Being home is wonderful.. but hard at the same time

So I’m finally sat at home, outside, on the swing seat, feeling the gorgeous sunshine on my face, breathing in the fresh air as I take a deep breathe in, with Willow curled up asleep next to me and my blanket wrapped round me (cheers to having no body temperature regulation) but smiling as I look up at the beautiful blue sky and think to myself “now, this really is the life”. 

It’s the simple things, the little things.

If you didn’t realise already from the above then I’m home, yep HOME!

After five long months I finally got discharged and this time I’ve lasted longer than a week! I’ve been out just over two weeks now and I am loving it! Well, let’s be honest, as with my blog and writing I always aspire to be true to myself, that’s really important to me. Am I happy to be home? Yes! Am I enjoying the freedom of not being in hospital, stuck in one room, stuck to one routine, nurses and doctors at my every move and more? Yes! Of course! Who wouldn’t be after five long months inside? But is it a lot to adjust and hard both physically and emotionally? Definitely. Is that normal? Yes! Plus there is no normal, or right or wrong feelings to have in this situation, everyone is different, but is it normal to not be superhuman at times and have emotions, fears and feelings when living with a chronic and serious, ever changing illness and complications? Absolutely! Though sometimes in this world and with the use of mass social media it doesn’t always feel like you’re allowed to express those and you have to be cheery, happy and positive 24/7 especially once being home, I mean you must be, you can’t complain at all come on you’re home now? Wrong, you’re allowed to not be ok, you’re allowed to struggle to adjust (yet again, for the millionth time after your latest admission) and you’re allowed to feel. I’m here to tell you I felt that, feel that and will feel it most likely after every admission I have, both short and long ones but especially the long haul ones. But I’m here to remind and tell you it’s okay to have those feelings and you’re not the only one.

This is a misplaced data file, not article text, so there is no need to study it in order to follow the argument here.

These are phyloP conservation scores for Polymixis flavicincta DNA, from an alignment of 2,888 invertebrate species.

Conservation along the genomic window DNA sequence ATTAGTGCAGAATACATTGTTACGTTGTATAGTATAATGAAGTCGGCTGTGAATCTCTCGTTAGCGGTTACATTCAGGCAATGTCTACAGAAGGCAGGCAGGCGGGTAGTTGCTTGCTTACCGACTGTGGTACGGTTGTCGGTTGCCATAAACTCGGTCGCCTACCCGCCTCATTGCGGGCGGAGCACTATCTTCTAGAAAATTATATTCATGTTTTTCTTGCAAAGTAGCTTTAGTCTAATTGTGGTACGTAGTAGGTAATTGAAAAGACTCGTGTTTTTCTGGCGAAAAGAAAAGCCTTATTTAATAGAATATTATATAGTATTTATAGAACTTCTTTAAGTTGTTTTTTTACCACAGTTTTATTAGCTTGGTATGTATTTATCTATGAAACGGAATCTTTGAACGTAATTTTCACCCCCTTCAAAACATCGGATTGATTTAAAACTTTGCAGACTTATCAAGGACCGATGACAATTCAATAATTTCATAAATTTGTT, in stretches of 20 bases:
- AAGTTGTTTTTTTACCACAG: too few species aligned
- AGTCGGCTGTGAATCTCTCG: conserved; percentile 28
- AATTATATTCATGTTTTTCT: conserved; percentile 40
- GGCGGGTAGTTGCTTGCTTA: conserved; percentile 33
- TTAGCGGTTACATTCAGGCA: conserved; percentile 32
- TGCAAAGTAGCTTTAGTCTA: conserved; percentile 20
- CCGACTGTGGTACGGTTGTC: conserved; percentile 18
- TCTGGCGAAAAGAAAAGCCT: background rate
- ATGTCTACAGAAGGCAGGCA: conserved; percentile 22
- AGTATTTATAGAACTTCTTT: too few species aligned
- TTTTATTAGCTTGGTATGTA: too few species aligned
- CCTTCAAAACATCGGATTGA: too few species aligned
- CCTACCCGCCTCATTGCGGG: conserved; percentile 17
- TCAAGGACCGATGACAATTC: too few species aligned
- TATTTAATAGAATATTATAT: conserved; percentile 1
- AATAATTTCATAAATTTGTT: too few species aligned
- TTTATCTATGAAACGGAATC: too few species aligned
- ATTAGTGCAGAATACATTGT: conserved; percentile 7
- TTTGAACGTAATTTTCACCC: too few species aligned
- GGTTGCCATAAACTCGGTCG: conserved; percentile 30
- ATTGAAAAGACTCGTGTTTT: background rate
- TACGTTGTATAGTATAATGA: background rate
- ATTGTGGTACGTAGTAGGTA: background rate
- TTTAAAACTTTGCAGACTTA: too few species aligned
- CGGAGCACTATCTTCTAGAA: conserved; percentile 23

For so long I felt like I couldn’t express these feelings and that maybe I was the only person feeling this? So to help both myself and others and write this blog is an important step and knowing maybe just one person might read it and realise they’re not alone is worth it all.